Figure 1: A) Neoplasm infiltrating dermis in a diffuse manner. At low magnification, a blend of different patterns can be seen. (H&E; x10). B) Upper part of the tumor. This part is cellular, composed of spindle and ovoid cells. Overlying epidermis shows hyperkeratotic and hyperplastic changes. (H&E; x40)

Figure 2: A) Middle part of the tumor with a striking Verocaybody like appearance. Acellular hyaline zones are lined with palisading elongated cells. This is a typical feature of schwannoma. (H&E; x100). B) Deeper part of the tumor. Fascicles of spindle cells, scattered inflammatory cells, and foamy macrophages are seen. These findings are typical for fibrohistiocytic tumors. (H&E; x100). C) Cytoplasmic Factor XIIIa expression of the tumor. Both Verocay body-like (left half of the figure) and fibrohistiocytic (right half of the figure) parts of the tumor are positive for the antibody. (IHC; x100).

Verocay body is described by rows of elongated palisading nuclei with alternating acellular zones. Laminin overexpression [2] and increased phospholipid deposition in the cellular matrix [3] are considered in the pathogenesis. Although it is thought to show neural differentiation and is usually identified in schwannoma, Verocay body-like palisading can be seen in other neoplasms of variable origin. Also referred to as a “rippled pattern” in certain skin tumors [4], Verocay body-like palisading is reported in trichoblastoma and sebaceoma, basal cell carcinoma, dermatofibroma and dermatofibrosarcoma protuberans, leiomyoma, palisaded encapsulated neuroma, perineuroma, myofibroblastoma, melanocytic nevus, and malignant melanoma [5]. Basal cell carcinoma and adnexal tumors can be distinguished by their relationship with epidermal/ adnexal structures and cytokeratin expression. Leiomyoma shows positivity for markers of muscle differentiation and no expression for S-100. Neural tumors are expected to be positive with S-100. Melanocytic tumors show positivity for melanocytic markers in addition to S-100 positivity. In our case, conventional fibrohistiocytic areas neighboring the Verocay body-like zone and the representative immunohistochemical profile made the diagnosis and no further investigation was required.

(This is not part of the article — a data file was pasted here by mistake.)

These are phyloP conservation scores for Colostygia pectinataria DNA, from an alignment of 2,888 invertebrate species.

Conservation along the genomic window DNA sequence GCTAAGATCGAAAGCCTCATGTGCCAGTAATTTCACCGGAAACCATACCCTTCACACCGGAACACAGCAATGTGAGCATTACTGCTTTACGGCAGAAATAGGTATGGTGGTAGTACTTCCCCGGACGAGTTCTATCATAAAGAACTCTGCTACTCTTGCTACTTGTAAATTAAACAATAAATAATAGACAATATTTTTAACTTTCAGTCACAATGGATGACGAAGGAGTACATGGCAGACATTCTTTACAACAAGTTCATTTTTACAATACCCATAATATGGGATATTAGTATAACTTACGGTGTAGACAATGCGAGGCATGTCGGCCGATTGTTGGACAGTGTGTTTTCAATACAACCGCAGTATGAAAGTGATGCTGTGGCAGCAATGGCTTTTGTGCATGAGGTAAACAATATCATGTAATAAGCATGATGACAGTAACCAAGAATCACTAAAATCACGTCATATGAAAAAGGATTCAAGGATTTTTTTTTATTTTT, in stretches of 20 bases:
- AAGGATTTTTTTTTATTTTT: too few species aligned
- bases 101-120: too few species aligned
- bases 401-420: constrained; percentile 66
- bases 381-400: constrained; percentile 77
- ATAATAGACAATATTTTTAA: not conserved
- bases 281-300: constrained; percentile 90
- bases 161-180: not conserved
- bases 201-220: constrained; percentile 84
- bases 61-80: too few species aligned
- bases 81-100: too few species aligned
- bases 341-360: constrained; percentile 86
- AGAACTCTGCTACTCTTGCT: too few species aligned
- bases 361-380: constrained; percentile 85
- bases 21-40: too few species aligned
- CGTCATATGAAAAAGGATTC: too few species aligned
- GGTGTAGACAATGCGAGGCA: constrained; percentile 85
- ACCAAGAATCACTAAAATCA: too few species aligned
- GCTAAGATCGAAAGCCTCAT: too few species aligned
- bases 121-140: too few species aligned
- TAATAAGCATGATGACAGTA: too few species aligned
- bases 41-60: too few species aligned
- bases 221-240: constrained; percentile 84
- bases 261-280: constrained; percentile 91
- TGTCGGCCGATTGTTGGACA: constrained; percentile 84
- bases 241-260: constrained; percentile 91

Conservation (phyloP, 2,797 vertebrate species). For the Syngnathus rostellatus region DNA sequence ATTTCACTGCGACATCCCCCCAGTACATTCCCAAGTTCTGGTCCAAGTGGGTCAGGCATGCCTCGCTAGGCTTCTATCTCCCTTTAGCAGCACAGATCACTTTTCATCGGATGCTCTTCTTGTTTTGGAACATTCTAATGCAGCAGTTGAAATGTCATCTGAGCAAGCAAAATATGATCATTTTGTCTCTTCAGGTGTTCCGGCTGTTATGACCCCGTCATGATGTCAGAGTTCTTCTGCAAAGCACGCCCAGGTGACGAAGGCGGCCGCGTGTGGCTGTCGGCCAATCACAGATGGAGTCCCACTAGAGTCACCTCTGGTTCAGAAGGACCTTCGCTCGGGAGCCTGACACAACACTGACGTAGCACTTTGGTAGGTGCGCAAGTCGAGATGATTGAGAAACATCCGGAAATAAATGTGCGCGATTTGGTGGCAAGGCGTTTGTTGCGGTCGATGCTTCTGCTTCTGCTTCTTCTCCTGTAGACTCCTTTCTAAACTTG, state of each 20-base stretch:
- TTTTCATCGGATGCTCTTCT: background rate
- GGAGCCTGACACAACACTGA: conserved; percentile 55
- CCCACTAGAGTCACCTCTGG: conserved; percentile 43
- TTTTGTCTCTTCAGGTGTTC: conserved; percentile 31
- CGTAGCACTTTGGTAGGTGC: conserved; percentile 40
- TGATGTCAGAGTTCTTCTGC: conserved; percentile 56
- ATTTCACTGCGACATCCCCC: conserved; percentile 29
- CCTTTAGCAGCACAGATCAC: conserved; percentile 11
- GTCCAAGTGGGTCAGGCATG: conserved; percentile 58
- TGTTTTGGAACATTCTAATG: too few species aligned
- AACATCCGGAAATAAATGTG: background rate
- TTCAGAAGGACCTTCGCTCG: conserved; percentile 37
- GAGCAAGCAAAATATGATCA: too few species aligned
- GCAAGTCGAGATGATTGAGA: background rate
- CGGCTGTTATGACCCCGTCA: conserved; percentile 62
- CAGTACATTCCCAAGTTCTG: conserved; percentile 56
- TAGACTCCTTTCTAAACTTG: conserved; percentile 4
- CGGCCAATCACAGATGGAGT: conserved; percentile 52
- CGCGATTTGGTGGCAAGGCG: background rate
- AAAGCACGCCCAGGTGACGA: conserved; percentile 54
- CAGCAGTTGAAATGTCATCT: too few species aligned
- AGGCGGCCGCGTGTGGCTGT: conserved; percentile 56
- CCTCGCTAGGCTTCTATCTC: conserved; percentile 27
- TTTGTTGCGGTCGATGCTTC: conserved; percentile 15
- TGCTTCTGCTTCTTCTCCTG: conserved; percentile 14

Palisading histology is a rare pattern of dermatofibroma. In two studies in which 200 dermatofibromas in one and 122 dermatofibromas in the other were examined histopathologically, 2 of each were found to be the palisading type (2% and 1.6% respectively) [6,7].

In conclusion, it is important to keep in mind that dermatofibroma is one of the tumors that may form Verocay bodies.

Conflict of Interest
The authors declare no conflicts of interest.

Keywords : Dermatofibroma, Palisading, Verocay